Loading ...
Sorry, an error occurred while loading the content.
 

Fw: Tips for Physical Conditioning for a Season

Expand Messages
  • Larry Lozon
    Physical Preparation for Events and a Re-Enacting Season __________ Looking from the outside, one might not think that ours is a very physically demanding
    Message 1 of 1 , Oct 25, 2004
      Physical Preparation for Events and a Re-Enacting Season
      __________

      Looking from the outside, one might not think that ours is a very
      physically demanding hobby; but dealing with extended marches,
      carrying kit and accoutrements and dealing with the extreme vagaries
      of weather can all extract a physical toll. A little thought and
      planning can help to ensure that you have a comfortable, happy and
      healthy season!

      Pre-Season Work-Outs

      Just like athletes, a little effort to get into shape before a season
      helps to ensure your peak performance at events. Perhaps this sounds
      a little too zealous but think of how many times at an event that
      your line-mates are huffing and puffing or moaning about sore feet or
      sore backs?

      Face it, most of us now live a pretty sedentary lifestyle and it is a
      pretty radical shift to travel back nearly 200 years in time to when
      people were their own mode of transportation. That is they pretty
      much walked everywhere they had to go. When was the last time that
      you walked for more than ten minutes? Some preparation will help you
      get prepared for a season of events where we are trying to recreate
      the past and we are also walking, marching and standing through the
      course of a day.

      Try going for walks before the start of a season, or even throughout
      a season if there is some time between events and you are not
      physically active. Start slow and gradually ramp up the intensity of
      your "work-outs". To begin, go for a ten-minute walk at a leisurely
      pace. Within the next two days, go for a second walk also ten
      minutes in length but try increasing the tempo slightly. Again,
      within the next two days try another ten-minute walk at a more brisk
      pace.

      Once you can comfortably walk for ten minutes at a brisk pace, try
      increasing the time. Add a minute every time you go for a walk and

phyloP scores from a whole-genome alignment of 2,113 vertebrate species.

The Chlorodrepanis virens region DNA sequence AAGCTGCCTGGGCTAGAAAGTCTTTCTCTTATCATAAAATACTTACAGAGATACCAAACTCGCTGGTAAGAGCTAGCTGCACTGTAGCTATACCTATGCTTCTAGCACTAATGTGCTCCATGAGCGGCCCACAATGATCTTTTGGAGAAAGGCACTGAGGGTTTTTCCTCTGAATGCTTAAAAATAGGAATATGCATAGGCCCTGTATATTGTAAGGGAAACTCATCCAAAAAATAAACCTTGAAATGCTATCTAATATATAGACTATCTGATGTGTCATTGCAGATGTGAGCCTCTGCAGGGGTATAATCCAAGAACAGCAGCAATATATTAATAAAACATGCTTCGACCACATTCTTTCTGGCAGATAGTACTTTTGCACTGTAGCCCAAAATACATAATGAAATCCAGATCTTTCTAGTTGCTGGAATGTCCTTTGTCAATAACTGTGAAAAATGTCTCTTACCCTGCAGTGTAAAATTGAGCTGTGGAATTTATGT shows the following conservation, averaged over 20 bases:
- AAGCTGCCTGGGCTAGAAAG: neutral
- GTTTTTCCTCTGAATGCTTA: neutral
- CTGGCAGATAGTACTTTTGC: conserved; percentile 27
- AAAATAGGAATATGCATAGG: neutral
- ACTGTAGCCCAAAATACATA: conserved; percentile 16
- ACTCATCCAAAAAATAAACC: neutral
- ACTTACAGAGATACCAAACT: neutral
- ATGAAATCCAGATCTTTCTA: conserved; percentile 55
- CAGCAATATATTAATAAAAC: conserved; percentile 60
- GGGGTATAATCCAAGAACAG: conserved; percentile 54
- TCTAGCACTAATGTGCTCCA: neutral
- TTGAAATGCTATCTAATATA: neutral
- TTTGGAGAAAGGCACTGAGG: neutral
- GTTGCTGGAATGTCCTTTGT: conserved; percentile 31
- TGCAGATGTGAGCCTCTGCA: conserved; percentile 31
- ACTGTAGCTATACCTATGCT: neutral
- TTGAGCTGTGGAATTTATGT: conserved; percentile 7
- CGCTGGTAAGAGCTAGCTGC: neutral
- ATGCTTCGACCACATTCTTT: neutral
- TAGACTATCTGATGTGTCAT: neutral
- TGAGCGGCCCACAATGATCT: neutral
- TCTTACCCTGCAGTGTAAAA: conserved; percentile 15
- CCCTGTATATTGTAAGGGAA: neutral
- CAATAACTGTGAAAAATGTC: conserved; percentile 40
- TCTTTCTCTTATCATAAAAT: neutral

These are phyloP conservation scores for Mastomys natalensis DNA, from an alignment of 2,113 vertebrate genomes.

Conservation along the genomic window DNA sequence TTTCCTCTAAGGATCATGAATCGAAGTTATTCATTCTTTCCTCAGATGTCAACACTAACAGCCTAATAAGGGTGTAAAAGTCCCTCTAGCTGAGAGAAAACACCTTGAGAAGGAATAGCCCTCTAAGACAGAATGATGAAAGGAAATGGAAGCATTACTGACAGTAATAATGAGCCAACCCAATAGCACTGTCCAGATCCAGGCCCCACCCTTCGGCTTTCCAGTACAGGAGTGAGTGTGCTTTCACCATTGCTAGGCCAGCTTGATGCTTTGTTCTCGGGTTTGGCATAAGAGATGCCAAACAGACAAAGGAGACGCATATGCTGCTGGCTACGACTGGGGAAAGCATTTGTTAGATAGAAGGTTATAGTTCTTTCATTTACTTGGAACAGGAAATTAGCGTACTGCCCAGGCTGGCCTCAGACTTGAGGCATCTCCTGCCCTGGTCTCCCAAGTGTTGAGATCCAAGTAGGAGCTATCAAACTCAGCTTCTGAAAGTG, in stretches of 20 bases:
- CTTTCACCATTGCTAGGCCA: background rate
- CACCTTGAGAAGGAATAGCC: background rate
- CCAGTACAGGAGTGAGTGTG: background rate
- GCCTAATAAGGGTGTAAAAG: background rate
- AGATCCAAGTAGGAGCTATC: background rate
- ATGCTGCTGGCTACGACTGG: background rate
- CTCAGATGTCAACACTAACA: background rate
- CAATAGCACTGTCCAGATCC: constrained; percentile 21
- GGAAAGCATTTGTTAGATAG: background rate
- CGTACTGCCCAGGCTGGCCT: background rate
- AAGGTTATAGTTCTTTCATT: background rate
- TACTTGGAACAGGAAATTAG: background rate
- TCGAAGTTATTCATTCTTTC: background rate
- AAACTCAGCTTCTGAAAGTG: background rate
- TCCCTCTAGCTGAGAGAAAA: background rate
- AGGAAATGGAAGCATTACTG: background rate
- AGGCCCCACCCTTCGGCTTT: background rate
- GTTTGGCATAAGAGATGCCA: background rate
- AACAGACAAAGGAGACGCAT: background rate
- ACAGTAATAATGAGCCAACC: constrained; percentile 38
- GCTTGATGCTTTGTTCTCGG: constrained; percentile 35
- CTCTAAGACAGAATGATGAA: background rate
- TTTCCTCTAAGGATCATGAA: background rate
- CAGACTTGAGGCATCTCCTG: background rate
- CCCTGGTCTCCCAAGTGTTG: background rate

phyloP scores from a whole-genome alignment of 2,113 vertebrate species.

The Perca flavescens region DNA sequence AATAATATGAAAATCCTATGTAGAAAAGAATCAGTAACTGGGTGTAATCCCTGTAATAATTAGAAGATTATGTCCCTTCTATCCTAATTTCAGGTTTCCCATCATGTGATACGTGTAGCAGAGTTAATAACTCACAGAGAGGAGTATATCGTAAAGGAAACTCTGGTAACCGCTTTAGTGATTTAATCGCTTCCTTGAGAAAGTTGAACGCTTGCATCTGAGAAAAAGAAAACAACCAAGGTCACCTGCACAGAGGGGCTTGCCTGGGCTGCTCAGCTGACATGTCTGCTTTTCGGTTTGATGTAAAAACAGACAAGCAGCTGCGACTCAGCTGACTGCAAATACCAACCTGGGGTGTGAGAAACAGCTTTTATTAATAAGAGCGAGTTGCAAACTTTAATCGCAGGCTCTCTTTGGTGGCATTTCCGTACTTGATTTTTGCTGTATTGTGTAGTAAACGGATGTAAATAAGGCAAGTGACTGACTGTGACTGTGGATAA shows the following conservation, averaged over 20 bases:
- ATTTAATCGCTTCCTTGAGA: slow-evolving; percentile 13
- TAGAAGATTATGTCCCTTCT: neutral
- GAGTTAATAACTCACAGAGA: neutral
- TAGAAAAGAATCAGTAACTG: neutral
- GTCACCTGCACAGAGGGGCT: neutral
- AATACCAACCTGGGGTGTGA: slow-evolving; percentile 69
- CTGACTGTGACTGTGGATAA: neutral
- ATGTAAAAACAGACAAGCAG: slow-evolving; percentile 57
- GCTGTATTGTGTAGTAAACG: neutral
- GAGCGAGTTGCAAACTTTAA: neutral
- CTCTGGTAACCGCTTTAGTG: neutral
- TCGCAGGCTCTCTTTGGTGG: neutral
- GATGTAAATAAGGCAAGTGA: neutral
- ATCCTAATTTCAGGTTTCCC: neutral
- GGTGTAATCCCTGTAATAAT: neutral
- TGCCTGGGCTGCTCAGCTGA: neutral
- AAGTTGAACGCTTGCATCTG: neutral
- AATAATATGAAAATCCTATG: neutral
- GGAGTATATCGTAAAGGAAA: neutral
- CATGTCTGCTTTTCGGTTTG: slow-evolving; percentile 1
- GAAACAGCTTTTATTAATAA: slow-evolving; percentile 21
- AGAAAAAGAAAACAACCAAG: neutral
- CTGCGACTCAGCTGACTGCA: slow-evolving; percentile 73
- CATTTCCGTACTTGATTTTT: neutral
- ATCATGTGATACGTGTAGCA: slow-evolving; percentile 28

before you know it you will be surprised at how far you are going and
      how much distance you are covering.

      Also, try adding a weight load - wear a backpack with some weights in
      it or old books (anything that will make you work a little harder),
      try some walks in your re-enacting footwear (you also have to
      condition your feet to walking in shoes to which they are not used
      to).

      An alternate goal supported by walking could be weight loss. If you
      are striving for that svelte figure in a red coat, then you have to
      make sure that you increase both the length and intensity of your
      walks. For the first twenty minutes of a brisk walk, your body is
      working off the latent energy stored in your muscles. After twenty
      minutes, this energy has been expended and your body begins to
      consume fat as its source of energy. If weight loss is a goal then
      you have to work up your walks to a length in excess of 20 minutes.
      A brisk walk can be as good a workout as jogging without the rigorous
      demands on your knees, feet and back.

      Remember to ease your way into a workout routine. The biggest
      pitfall is to be too aggressive and to try to do too much the first
      time out. You end up feeling sore or with an injury and then there
      is no incentive to continue.

      Build a positive, comfortable routine and you will live a healthier
      life and will find yourself ready for the demands of the events of
      our season.

      Tom Fournier, #4141 Lance Corporal
      41st Regt. of Foot
      ______________
    Your message has been successfully submitted and would be delivered to recipients shortly.